In March of 2020, at the outset of the pandemic, Tree People of Walla Walla published the Walking Guide To The Big Trees of Walla Walla. This was the third edition and it had been in preparation for over a year.

The Walking Guide was published with generous help from Tim Copeland of the Blue Mountain Land Trust and other donors. It is now out of print, and we believe this edition will be the last.

The paragraphs below are the introduction we wrote for the 3rd edition.

the magnificent trees of walla walla

When Lewis and Clark passed through the area in 1805 the only sizable trees they found were native cottonwood, birch, hawthorne, willow, and chokecherry. But the early settlers brought their favorite plants and trees from their former homes. For two centuries we’ve continued to introduce new trees. Now when we look around our valley, we realize nearly every tree we see here has been introduced.

That happy circumstance continues and today we live in an oasis of trees from across North America as well as exotics from Europe and Asia. In recent years Walla Walla has become known as the home of many of the largest trees in the state. Champion Trees of Washington State, published in 1996 and compiled by Robert Van Pelt, identified 44 trees in Walla Walla worthy of inclusion in his landmark collection.

Earlier editions of this walking guide were edited by Van Pelt’s local collaborator Shirley Muse of the Blue Mountain Audubon Society, and were based on Van Pelt’s championship rankings. Sadly, trees are subject to the ravages of time. Moreover, they are subject to the chainsaw. At least 29% of the trees listed in Muse’s original guide have been lost or altered, thereby disqualifying them.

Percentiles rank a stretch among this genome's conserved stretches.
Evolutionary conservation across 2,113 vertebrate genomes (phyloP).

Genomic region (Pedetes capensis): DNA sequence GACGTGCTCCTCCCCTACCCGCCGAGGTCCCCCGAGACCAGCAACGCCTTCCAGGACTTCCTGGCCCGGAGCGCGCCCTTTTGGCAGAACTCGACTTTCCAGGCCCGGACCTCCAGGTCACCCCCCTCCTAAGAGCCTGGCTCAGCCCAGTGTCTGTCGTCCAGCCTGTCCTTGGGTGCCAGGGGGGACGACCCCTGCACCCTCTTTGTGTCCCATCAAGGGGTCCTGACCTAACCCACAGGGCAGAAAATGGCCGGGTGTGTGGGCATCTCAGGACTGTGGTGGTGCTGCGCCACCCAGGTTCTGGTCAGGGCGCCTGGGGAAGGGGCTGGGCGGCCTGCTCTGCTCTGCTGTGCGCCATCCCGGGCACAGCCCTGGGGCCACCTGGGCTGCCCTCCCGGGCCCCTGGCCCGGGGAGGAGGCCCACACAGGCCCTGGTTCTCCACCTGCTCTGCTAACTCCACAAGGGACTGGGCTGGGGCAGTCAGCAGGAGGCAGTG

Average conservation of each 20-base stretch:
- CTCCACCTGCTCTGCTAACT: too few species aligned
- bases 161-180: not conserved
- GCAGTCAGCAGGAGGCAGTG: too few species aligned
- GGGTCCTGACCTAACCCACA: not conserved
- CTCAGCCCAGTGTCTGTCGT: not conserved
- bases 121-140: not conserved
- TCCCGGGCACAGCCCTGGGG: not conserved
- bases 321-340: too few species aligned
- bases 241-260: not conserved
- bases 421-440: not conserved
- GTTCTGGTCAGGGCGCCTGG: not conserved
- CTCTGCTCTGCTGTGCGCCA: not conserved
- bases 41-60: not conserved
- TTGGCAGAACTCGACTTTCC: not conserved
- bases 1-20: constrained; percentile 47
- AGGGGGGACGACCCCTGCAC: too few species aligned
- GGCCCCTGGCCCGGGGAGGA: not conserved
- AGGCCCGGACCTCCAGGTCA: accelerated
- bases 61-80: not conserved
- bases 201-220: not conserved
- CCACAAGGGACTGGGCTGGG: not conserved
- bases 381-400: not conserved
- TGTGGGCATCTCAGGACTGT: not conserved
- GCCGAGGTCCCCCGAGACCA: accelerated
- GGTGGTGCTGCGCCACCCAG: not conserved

New champion tree data has not been compiled or published since Van Pelt’s 1996 book. No one has assumed responsibility since for collecting data and ranking Washington’s champion trees. Therefore rankings are not provided in this edition.

Readers of this 3rd edition of Walking Guide to the Big Trees of Walla Walla will discover that the editors have been freed to include more types of trees, more maps, and unlike previous editions, actual guided walking tours. Our goal is to celebrate our great diversity of trees.

We hope you enjoy your tours of the magnificent trees of Walla Walla, as much as we have enjoyed compiling this collection for you.

Gayle Foster Bodorff and Thomas Mair, Editors
April, 2020